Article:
“The BodyCartography Project is a group with a rare and wonderfully powerful gift to offer us.”
Twin Cities Daily Planet, 2010

“They can always be counted on to keep us guessing and eagerly anticipating their next moves”
Dance Company of the Year, City Pages, 2013

“closer animated our whole festival space with the frenetic act of spectatorship and performance. The surfaces of Wellington Waterfront came alive with the playfulness of this interaction, blurring distinctions between the works and the passers by and altogether enhancing the spirit of our event in dimensions not yet seen before. closer is an unusual and surprising work that changes dance and changes space.”
Sam Trubridge, director of the Performance Arcade, 2016

“I want to simply say – erotic pelvic intelligence…Low is a sexy and intriguing piece of choreography to be party to. The work foregrounds choreography as a conduit for social research. It socialises unique methods for empathising guttural feeling-tones through the performance space as artistic practice.”
Val Smith, Theater Review, 2014

“Socially unorthodox”
NY Times, 2013

“These performers could just as easily run rampant through your house, upending your best-laid plans, haunting your dreams… With sly wit and subtle socio-political commentary, the BodyCartography Project revealed the teeming chaos within the shadows of even the happiest home.”
Artists of the Year, City Pages 2008

“Philosopher Alva Noë wrote that experience is not something we have—it is something we do. For the BodyCartography Project this is not an abstract philosophical concept but an operational principle.”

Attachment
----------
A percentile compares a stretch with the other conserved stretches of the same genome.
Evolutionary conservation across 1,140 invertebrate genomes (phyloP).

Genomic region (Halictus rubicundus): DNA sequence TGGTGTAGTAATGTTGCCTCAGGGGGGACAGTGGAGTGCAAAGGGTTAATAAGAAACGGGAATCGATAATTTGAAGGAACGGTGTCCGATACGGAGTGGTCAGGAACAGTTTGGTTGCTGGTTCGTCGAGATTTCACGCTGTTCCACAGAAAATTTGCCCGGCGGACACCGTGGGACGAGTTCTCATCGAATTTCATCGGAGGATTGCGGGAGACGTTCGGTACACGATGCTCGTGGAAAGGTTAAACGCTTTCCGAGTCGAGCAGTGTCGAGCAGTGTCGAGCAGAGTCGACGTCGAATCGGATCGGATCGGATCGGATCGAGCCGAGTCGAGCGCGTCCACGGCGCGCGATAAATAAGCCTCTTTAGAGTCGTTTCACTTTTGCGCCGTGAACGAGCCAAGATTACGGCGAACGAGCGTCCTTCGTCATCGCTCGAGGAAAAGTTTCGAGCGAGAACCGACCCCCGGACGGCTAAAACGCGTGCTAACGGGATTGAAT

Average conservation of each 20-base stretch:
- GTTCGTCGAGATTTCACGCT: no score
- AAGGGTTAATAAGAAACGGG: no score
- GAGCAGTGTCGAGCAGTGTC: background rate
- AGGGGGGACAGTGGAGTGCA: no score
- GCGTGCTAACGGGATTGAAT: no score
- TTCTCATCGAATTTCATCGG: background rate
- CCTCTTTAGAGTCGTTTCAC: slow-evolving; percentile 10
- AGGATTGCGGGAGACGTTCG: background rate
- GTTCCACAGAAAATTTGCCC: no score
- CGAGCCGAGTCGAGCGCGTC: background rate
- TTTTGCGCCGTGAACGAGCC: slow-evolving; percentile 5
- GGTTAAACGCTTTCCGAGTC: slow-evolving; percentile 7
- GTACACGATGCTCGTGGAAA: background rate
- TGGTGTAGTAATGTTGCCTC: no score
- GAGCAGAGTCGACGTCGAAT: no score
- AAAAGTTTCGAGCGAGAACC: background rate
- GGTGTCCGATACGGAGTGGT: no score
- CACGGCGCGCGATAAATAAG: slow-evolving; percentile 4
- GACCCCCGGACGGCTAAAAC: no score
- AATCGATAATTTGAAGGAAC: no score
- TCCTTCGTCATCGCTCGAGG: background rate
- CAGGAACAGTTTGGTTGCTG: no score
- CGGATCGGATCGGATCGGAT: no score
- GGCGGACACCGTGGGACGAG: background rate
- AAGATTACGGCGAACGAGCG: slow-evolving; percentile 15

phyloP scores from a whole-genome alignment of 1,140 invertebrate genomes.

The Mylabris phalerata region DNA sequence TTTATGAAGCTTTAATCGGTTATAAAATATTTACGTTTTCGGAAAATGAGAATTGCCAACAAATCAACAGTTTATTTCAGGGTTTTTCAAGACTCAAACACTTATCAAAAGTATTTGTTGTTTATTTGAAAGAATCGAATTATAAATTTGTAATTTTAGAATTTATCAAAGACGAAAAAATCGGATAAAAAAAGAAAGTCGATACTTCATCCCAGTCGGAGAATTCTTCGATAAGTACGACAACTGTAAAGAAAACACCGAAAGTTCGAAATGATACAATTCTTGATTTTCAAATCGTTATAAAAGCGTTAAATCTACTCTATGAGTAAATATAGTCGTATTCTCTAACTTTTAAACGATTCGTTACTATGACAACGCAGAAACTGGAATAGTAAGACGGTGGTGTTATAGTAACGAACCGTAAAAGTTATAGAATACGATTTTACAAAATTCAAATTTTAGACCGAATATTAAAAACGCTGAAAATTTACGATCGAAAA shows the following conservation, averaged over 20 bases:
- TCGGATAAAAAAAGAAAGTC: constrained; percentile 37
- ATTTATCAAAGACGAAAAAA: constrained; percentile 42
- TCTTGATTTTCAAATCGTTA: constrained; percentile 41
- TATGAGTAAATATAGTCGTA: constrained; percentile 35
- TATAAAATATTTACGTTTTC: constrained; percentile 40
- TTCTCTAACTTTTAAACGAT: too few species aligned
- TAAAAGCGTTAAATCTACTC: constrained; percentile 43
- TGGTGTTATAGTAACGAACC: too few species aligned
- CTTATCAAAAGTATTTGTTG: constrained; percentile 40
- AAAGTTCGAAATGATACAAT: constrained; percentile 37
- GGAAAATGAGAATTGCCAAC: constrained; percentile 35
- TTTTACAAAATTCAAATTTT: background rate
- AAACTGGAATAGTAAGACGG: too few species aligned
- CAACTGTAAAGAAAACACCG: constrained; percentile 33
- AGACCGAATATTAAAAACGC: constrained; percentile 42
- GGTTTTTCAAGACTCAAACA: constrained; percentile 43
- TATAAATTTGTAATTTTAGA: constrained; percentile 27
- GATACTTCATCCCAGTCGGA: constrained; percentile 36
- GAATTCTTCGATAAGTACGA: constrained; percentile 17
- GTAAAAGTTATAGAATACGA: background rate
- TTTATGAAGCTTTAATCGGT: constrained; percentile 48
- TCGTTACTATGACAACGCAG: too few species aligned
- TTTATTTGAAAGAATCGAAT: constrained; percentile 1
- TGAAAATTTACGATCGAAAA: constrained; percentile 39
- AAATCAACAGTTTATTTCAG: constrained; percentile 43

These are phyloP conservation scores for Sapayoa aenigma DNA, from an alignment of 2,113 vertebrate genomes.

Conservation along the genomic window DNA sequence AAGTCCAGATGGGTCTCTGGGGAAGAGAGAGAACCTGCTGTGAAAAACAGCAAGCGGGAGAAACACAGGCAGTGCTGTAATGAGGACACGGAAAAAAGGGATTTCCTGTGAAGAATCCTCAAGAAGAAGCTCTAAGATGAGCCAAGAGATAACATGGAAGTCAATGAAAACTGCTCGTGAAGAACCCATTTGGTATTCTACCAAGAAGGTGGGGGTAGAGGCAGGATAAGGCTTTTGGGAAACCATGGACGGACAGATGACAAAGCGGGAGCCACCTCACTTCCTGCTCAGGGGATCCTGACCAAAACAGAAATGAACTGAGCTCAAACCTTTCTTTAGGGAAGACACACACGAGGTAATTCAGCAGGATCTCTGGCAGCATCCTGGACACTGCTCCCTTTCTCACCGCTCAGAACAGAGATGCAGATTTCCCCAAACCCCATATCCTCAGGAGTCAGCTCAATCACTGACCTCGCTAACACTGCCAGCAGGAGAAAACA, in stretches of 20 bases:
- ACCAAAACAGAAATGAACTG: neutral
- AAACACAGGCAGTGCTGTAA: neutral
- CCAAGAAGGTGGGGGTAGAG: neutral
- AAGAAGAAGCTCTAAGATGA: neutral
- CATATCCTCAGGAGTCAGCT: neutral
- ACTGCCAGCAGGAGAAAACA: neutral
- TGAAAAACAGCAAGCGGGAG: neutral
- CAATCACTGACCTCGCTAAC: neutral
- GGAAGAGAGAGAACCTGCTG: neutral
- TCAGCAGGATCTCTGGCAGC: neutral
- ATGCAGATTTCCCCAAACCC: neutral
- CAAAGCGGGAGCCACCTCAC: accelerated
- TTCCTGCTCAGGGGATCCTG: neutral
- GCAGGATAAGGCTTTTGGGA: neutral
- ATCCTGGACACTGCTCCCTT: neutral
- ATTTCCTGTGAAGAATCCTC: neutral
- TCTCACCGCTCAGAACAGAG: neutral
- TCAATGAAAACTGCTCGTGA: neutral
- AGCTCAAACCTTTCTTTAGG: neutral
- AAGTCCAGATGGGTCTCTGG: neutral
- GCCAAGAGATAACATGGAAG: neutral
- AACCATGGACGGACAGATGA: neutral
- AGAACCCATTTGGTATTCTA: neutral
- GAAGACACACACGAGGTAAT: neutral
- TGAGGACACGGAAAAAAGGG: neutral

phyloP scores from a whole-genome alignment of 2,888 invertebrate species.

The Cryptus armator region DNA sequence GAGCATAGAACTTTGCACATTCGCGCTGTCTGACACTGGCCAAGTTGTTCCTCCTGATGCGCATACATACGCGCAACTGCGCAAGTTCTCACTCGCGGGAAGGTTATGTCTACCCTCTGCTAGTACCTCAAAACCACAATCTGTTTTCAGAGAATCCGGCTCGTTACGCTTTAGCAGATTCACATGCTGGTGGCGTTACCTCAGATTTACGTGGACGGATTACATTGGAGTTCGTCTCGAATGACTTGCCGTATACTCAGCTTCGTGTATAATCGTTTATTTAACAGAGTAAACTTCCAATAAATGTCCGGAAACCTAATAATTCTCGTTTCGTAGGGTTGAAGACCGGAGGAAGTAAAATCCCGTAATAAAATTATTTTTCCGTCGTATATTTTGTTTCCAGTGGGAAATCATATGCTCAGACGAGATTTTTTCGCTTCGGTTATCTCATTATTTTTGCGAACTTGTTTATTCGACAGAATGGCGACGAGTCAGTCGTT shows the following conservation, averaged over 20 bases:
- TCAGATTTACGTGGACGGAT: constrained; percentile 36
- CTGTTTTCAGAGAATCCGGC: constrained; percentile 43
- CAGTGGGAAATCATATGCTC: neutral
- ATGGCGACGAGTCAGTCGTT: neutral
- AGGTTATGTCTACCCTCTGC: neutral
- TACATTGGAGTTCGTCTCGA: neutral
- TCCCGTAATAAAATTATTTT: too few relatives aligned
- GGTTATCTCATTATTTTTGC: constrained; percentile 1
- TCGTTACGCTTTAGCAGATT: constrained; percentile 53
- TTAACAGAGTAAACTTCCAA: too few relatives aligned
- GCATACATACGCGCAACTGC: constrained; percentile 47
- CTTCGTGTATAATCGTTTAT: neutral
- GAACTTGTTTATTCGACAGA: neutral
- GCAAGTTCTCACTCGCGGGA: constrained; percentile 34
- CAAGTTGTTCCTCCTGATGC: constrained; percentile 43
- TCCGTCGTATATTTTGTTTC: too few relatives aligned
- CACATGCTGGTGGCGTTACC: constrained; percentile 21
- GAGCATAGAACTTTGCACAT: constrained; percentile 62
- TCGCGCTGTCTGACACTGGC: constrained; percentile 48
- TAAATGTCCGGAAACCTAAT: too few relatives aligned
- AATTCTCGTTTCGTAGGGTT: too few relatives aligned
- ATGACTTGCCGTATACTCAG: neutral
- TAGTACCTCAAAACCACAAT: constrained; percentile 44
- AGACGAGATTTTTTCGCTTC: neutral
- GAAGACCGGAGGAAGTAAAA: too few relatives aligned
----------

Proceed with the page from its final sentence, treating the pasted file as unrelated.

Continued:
Boris Oicherman, Mapping (your) body reflection on the felt room, WAM website, 2018

“Their approach to creating dances is a layering of influences that is rooted in somatic techniques and philosophies. With attention to the micro (the body) and the macro (the community), the somatic values that BodyCartography Project employ in performance access a deep recognition of the power of the individual, on stage and in society, to make a difference and bond with an audience by invoking the viewers’ somatic response to their choreography. When dancers are grounded within thorough mind-body process, every aspect of the individual changes physically, aesthetically, socially, spiritually, and even physiologically, and these shifts are felt in performance.” Michele Steinwald, Sourcing Dance Through the Body: BodyCartography Project’s Creative Process, 2012

“… their somatic practice does not seek formal beauty and engages in field-searches where the aesthetics is investigative. At the same time their somatic practice comes from somewhere and returns to it. Their collaboration with the Norwegian Museum of Science and Technology—in the Fluid Spaces project—was an investigative venture of that kind. Embryonic. The subject of embryology is neither extrinsic and passing—it exceeds the scope of their project-engagement with the museum—nor is it age-old and intrinsic either: better to say that it is a deep and emergent subject.”, Theodor Barth’s Meantime index, 2022

“I didn’t feel like a spectator. I was invited into a process, a deep transmission, as if I was sensing with my own early evolution, my coming into form. The next day I was amazed how different I felt in my body, free, easeful, expansive. I felt an internal process going on for two weeks, and woke up one morning with tears in my eyes. Life force! That’s what it was.  A connection to life force before birth trauma, beyond conditioning. An incredible gift.” – audience Julie Breines Oredam

“Working with BodyCartography Project has been remarkable and unforgettable. Our collaboration went well beyond providing space for the dancers to rehearse and perform; They helped transform my idea of what dance looks like, as well as my understanding of certain key objects in our exhibition Life and Death. Furthermore, an outstanding program of lectures and workshops curated by BodyCartography beautifully complemented the two weeks of performances at Nasjonalt Medisinsk Museum / Norsk Teknisk Museum.” –  curator Phil Loring